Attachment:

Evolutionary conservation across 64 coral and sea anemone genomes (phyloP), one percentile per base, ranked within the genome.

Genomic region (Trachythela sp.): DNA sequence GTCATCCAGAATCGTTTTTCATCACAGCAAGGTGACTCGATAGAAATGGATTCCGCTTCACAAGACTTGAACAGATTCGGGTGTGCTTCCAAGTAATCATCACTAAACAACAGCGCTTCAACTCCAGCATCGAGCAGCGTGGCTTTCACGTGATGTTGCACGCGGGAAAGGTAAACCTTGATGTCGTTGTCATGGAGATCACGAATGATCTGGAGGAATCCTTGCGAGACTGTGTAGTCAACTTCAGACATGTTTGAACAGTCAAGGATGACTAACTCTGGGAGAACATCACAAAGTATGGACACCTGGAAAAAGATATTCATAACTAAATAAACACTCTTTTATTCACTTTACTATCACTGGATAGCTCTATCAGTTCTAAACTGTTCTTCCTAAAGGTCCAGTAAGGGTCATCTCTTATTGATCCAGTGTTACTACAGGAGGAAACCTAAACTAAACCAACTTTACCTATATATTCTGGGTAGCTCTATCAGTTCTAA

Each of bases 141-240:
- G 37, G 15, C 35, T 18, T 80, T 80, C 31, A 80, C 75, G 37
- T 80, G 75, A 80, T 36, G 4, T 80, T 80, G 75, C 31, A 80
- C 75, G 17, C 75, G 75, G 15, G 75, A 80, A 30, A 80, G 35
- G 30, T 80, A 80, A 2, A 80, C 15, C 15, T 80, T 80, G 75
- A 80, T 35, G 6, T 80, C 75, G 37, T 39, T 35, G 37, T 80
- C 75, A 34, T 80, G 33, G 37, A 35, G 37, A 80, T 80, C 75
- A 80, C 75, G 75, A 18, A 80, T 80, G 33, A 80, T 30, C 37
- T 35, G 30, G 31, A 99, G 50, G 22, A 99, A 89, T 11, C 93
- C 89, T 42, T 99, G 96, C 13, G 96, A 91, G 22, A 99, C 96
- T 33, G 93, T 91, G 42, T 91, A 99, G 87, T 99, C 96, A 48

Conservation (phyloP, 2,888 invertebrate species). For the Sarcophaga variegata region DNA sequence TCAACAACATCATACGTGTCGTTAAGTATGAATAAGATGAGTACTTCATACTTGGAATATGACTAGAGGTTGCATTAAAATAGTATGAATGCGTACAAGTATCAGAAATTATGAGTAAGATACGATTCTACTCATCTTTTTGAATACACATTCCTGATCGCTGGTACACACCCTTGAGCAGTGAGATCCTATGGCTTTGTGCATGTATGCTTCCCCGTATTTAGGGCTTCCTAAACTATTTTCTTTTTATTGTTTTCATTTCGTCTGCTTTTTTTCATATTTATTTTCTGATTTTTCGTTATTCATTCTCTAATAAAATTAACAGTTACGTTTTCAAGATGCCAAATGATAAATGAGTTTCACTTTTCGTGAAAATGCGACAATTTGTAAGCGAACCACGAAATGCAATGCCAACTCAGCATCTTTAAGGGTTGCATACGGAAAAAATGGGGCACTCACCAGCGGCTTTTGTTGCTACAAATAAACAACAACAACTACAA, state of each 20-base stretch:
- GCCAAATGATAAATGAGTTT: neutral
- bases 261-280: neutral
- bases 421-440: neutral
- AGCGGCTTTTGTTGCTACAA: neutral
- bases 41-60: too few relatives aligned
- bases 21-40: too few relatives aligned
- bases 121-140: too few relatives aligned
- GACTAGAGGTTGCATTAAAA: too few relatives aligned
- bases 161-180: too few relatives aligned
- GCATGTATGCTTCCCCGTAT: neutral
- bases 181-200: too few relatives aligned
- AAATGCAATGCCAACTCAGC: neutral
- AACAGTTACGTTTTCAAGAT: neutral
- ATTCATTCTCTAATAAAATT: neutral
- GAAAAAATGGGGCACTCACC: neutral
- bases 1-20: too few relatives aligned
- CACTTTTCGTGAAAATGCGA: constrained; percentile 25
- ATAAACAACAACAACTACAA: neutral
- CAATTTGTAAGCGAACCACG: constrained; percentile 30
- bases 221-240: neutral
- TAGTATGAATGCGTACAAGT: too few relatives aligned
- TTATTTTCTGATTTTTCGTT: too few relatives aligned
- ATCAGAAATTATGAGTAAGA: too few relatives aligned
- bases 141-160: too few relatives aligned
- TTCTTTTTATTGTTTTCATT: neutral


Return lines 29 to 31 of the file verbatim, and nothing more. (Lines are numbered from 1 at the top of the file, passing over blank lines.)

- GAAAAAATGGGGCACTCACC: neutral
- bases 1-20: too few relatives aligned
- CACTTTTCGTGAAAATGCGA: constrained; percentile 25